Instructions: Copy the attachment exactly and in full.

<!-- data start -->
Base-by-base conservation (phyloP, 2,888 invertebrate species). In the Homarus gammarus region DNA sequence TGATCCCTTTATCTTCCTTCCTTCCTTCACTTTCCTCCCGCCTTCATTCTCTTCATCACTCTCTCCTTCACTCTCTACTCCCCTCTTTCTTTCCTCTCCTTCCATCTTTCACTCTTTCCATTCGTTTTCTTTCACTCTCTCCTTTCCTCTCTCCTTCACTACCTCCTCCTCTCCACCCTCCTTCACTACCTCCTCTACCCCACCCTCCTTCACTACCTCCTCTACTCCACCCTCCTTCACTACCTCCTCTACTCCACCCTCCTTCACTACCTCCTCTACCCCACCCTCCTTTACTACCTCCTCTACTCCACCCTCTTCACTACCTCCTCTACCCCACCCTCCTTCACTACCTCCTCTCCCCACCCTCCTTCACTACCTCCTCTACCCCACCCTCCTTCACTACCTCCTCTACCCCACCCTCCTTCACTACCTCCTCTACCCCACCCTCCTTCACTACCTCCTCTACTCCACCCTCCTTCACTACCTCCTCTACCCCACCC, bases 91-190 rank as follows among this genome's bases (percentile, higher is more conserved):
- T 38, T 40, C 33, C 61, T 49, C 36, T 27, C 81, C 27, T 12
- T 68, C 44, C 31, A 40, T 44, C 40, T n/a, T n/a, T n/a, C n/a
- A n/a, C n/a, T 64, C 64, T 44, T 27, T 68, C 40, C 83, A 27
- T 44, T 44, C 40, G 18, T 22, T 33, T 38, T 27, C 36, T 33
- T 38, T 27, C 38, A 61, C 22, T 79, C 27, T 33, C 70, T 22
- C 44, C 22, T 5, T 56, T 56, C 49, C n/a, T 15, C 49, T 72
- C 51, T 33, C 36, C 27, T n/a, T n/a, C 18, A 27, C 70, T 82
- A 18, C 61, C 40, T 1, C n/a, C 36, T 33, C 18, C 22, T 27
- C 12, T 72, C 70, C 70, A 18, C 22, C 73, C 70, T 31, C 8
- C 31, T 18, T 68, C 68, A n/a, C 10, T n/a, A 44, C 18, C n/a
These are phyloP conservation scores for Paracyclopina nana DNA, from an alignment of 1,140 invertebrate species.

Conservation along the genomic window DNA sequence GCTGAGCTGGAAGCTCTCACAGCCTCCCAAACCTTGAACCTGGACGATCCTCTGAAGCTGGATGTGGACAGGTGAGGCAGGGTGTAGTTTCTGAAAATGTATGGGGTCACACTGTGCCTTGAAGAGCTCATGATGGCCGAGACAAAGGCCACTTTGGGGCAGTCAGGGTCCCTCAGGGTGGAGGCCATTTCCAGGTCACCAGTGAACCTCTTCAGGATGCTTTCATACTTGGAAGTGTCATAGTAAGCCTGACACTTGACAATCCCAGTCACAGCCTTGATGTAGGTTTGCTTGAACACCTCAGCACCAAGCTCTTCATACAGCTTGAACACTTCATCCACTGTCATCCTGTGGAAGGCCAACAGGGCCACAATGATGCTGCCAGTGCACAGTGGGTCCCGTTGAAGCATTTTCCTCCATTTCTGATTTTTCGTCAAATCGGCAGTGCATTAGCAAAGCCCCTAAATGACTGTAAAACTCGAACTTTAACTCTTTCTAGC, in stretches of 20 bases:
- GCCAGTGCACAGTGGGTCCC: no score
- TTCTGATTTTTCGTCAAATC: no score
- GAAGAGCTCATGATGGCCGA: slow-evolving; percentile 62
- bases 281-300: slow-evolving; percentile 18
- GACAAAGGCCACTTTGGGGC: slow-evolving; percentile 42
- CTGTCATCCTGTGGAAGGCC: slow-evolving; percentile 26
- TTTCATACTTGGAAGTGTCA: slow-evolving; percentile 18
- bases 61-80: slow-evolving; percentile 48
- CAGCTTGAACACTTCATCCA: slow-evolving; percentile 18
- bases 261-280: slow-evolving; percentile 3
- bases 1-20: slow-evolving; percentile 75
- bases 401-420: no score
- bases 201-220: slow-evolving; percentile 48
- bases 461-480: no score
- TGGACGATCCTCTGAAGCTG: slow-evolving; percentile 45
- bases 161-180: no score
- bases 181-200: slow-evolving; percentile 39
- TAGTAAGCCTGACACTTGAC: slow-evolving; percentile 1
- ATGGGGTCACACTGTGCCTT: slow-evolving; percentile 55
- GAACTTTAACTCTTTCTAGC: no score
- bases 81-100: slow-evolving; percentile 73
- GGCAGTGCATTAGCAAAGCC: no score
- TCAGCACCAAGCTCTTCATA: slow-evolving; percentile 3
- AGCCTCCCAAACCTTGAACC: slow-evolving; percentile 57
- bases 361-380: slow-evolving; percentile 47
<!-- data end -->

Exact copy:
Base-by-base conservation (phyloP, 2,888 invertebrate species). In the Homarus gammarus region DNA sequence TGATCCCTTTATCTTCCTTCCTTCCTTCACTTTCCTCCCGCCTTCATTCTCTTCATCACTCTCTCCTTCACTCTCTACTCCCCTCTTTCTTTCCTCTCCTTCCATCTTTCACTCTTTCCATTCGTTTTCTTTCACTCTCTCCTTTCCTCTCTCCTTCACTACCTCCTCCTCTCCACCCTCCTTCACTACCTCCTCTACCCCACCCTCCTTCACTACCTCCTCTACTCCACCCTCCTTCACTACCTCCTCTACTCCACCCTCCTTCACTACCTCCTCTACCCCACCCTCCTTTACTACCTCCTCTACTCCACCCTCTTCACTACCTCCTCTACCCCACCCTCCTTCACTACCTCCTCTCCCCACCCTCCTTCACTACCTCCTCTACCCCACCCTCCTTCACTACCTCCTCTACCCCACCCTCCTTCACTACCTCCTCTACCCCACCCTCCTTCACTACCTCCTCTACTCCACCCTCCTTCACTACCTCCTCTACCCCACCC, bases 91-190 rank as follows among this genome's bases (percentile, higher is more conserved):
- T 38, T 40, C 33, C 61, T 49, C 36, T 27, C 81, C 27, T 12
- T 68, C 44, C 31, A 40, T 44, C 40, T n/a, T n/a, T n/a, C n/a
- A n/a, C n/a, T 64, C 64, T 44, T 27, T 68, C 40, C 83, A 27
- T 44, T 44, C 40, G 18, T 22, T 33, T 38, T 27, C 36, T 33
- T 38, T 27, C 38, A 61, C 22, T 79, C 27, T 33, C 70, T 22
- C 44, C 22, T 5, T 56, T 56, C 49, C n/a, T 15, C 49, T 72
- C 51, T 33, C 36, C 27, T n/a, T n/a, C 18, A 27, C 70, T 82
- A 18, C 61, C 40, T 1, C n/a, C 36, T 33, C 18, C 22, T 27
- C 12, T 72, C 70, C 70, A 18, C 22, C 73, C 70, T 31, C 8
- C 31, T 18, T 68, C 68, A n/a, C 10, T n/a, A 44, C 18, C n/a
These are phyloP conservation scores for Paracyclopina nana DNA, from an alignment of 1,140 invertebrate species.

Conservation along the genomic window DNA sequence GCTGAGCTGGAAGCTCTCACAGCCTCCCAAACCTTGAACCTGGACGATCCTCTGAAGCTGGATGTGGACAGGTGAGGCAGGGTGTAGTTTCTGAAAATGTATGGGGTCACACTGTGCCTTGAAGAGCTCATGATGGCCGAGACAAAGGCCACTTTGGGGCAGTCAGGGTCCCTCAGGGTGGAGGCCATTTCCAGGTCACCAGTGAACCTCTTCAGGATGCTTTCATACTTGGAAGTGTCATAGTAAGCCTGACACTTGACAATCCCAGTCACAGCCTTGATGTAGGTTTGCTTGAACACCTCAGCACCAAGCTCTTCATACAGCTTGAACACTTCATCCACTGTCATCCTGTGGAAGGCCAACAGGGCCACAATGATGCTGCCAGTGCACAGTGGGTCCCGTTGAAGCATTTTCCTCCATTTCTGATTTTTCGTCAAATCGGCAGTGCATTAGCAAAGCCCCTAAATGACTGTAAAACTCGAACTTTAACTCTTTCTAGC, in stretches of 20 bases:
- GCCAGTGCACAGTGGGTCCC: no score
- TTCTGATTTTTCGTCAAATC: no score
- GAAGAGCTCATGATGGCCGA: slow-evolving; percentile 62
- bases 281-300: slow-evolving; percentile 18
- GACAAAGGCCACTTTGGGGC: slow-evolving; percentile 42
- CTGTCATCCTGTGGAAGGCC: slow-evolving; percentile 26
- TTTCATACTTGGAAGTGTCA: slow-evolving; percentile 18
- bases 61-80: slow-evolving; percentile 48
- CAGCTTGAACACTTCATCCA: slow-evolving; percentile 18
- bases 261-280: slow-evolving; percentile 3
- bases 1-20: slow-evolving; percentile 75
- bases 401-420: no score
- bases 201-220: slow-evolving; percentile 48
- bases 461-480: no score
- TGGACGATCCTCTGAAGCTG: slow-evolving; percentile 45
- bases 161-180: no score
- bases 181-200: slow-evolving; percentile 39
- TAGTAAGCCTGACACTTGAC: slow-evolving; percentile 1
- ATGGGGTCACACTGTGCCTT: slow-evolving; percentile 55
- GAACTTTAACTCTTTCTAGC: no score
- bases 81-100: slow-evolving; percentile 73
- GGCAGTGCATTAGCAAAGCC: no score
- TCAGCACCAAGCTCTTCATA: slow-evolving; percentile 3
- AGCCTCCCAAACCTTGAACC: slow-evolving; percentile 57
- bases 361-380: slow-evolving; percentile 47